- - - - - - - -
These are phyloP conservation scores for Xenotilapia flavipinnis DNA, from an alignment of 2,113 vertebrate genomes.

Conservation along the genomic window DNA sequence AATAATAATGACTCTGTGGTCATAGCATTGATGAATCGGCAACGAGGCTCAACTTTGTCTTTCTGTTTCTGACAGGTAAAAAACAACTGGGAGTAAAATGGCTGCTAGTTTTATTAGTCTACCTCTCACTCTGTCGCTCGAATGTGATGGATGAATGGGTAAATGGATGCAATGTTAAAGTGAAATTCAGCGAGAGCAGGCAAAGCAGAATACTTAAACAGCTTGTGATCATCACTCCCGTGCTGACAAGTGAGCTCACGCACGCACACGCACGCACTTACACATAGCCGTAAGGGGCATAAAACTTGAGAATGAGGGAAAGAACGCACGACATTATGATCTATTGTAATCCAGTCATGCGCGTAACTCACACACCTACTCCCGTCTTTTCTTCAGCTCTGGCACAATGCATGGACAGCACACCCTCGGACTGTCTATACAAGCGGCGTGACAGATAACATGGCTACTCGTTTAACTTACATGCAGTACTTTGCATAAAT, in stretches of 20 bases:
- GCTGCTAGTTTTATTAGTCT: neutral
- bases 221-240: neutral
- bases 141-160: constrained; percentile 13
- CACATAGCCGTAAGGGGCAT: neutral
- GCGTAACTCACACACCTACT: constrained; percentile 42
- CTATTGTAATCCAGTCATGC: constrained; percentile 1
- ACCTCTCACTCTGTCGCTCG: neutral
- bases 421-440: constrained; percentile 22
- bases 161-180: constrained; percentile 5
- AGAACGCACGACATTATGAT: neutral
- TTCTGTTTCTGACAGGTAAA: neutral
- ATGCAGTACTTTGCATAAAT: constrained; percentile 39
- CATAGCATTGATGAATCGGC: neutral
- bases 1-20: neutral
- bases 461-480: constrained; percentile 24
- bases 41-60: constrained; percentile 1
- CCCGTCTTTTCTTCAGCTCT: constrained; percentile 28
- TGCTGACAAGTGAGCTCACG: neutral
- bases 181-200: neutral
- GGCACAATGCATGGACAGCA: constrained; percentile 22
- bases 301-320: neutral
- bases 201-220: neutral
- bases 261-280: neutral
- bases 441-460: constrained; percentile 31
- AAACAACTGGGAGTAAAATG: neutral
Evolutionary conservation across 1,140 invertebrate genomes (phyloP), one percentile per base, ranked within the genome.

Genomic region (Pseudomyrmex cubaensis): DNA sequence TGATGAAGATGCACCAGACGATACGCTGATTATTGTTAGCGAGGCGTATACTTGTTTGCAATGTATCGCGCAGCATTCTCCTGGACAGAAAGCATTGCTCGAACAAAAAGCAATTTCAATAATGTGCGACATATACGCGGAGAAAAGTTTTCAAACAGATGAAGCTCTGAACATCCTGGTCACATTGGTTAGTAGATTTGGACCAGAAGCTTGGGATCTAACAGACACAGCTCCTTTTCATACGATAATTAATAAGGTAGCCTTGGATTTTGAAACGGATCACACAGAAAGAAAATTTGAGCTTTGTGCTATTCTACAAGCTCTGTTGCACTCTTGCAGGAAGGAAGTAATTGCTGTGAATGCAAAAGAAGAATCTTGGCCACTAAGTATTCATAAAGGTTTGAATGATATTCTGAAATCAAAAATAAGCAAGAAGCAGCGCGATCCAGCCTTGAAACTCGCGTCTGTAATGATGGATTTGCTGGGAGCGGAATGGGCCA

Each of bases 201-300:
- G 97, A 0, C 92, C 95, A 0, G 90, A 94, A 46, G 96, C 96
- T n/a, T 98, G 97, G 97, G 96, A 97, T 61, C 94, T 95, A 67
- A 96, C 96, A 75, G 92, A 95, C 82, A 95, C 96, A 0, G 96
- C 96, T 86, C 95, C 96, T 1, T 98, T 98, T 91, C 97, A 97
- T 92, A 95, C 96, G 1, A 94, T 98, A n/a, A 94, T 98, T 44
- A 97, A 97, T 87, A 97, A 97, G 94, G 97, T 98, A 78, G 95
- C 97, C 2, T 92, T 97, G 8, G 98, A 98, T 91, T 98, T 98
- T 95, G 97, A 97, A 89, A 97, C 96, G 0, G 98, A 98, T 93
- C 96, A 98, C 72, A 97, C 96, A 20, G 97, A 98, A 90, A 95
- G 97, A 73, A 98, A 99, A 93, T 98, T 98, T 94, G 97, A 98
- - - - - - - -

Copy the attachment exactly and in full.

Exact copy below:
These are phyloP conservation scores for Xenotilapia flavipinnis DNA, from an alignment of 2,113 vertebrate genomes.

Conservation along the genomic window DNA sequence AATAATAATGACTCTGTGGTCATAGCATTGATGAATCGGCAACGAGGCTCAACTTTGTCTTTCTGTTTCTGACAGGTAAAAAACAACTGGGAGTAAAATGGCTGCTAGTTTTATTAGTCTACCTCTCACTCTGTCGCTCGAATGTGATGGATGAATGGGTAAATGGATGCAATGTTAAAGTGAAATTCAGCGAGAGCAGGCAAAGCAGAATACTTAAACAGCTTGTGATCATCACTCCCGTGCTGACAAGTGAGCTCACGCACGCACACGCACGCACTTACACATAGCCGTAAGGGGCATAAAACTTGAGAATGAGGGAAAGAACGCACGACATTATGATCTATTGTAATCCAGTCATGCGCGTAACTCACACACCTACTCCCGTCTTTTCTTCAGCTCTGGCACAATGCATGGACAGCACACCCTCGGACTGTCTATACAAGCGGCGTGACAGATAACATGGCTACTCGTTTAACTTACATGCAGTACTTTGCATAAAT, in stretches of 20 bases:
- GCTGCTAGTTTTATTAGTCT: neutral
- bases 221-240: neutral
- bases 141-160: constrained; percentile 13
- CACATAGCCGTAAGGGGCAT: neutral
- GCGTAACTCACACACCTACT: constrained; percentile 42
- CTATTGTAATCCAGTCATGC: constrained; percentile 1
- ACCTCTCACTCTGTCGCTCG: neutral
- bases 421-440: constrained; percentile 22
- bases 161-180: constrained; percentile 5
- AGAACGCACGACATTATGAT: neutral
- TTCTGTTTCTGACAGGTAAA: neutral
- ATGCAGTACTTTGCATAAAT: constrained; percentile 39
- CATAGCATTGATGAATCGGC: neutral
- bases 1-20: neutral
- bases 461-480: constrained; percentile 24
- bases 41-60: constrained; percentile 1
- CCCGTCTTTTCTTCAGCTCT: constrained; percentile 28
- TGCTGACAAGTGAGCTCACG: neutral
- bases 181-200: neutral
- GGCACAATGCATGGACAGCA: constrained; percentile 22
- bases 301-320: neutral
- bases 201-220: neutral
- bases 261-280: neutral
- bases 441-460: constrained; percentile 31
- AAACAACTGGGAGTAAAATG: neutral
Evolutionary conservation across 1,140 invertebrate genomes (phyloP), one percentile per base, ranked within the genome.

Genomic region (Pseudomyrmex cubaensis): DNA sequence TGATGAAGATGCACCAGACGATACGCTGATTATTGTTAGCGAGGCGTATACTTGTTTGCAATGTATCGCGCAGCATTCTCCTGGACAGAAAGCATTGCTCGAACAAAAAGCAATTTCAATAATGTGCGACATATACGCGGAGAAAAGTTTTCAAACAGATGAAGCTCTGAACATCCTGGTCACATTGGTTAGTAGATTTGGACCAGAAGCTTGGGATCTAACAGACACAGCTCCTTTTCATACGATAATTAATAAGGTAGCCTTGGATTTTGAAACGGATCACACAGAAAGAAAATTTGAGCTTTGTGCTATTCTACAAGCTCTGTTGCACTCTTGCAGGAAGGAAGTAATTGCTGTGAATGCAAAAGAAGAATCTTGGCCACTAAGTATTCATAAAGGTTTGAATGATATTCTGAAATCAAAAATAAGCAAGAAGCAGCGCGATCCAGCCTTGAAACTCGCGTCTGTAATGATGGATTTGCTGGGAGCGGAATGGGCCA

Each of bases 201-300:
- G 97, A 0, C 92, C 95, A 0, G 90, A 94, A 46, G 96, C 96
- T n/a, T 98, G 97, G 97, G 96, A 97, T 61, C 94, T 95, A 67
- A 96, C 96, A 75, G 92, A 95, C 82, A 95, C 96, A 0, G 96
- C 96, T 86, C 95, C 96, T 1, T 98, T 98, T 91, C 97, A 97
- T 92, A 95, C 96, G 1, A 94, T 98, A n/a, A 94, T 98, T 44
- A 97, A 97, T 87, A 97, A 97, G 94, G 97, T 98, A 78, G 95
- C 97, C 2, T 92, T 97, G 8, G 98, A 98, T 91, T 98, T 98
- T 95, G 97, A 97, A 89, A 97, C 96, G 0, G 98, A 98, T 93
- C 96, A 98, C 72, A 97, C 96, A 20, G 97, A 98, A 90, A 95
- G 97, A 73, A 98, A 99, A 93, T 98, T 98, T 94, G 97, A 98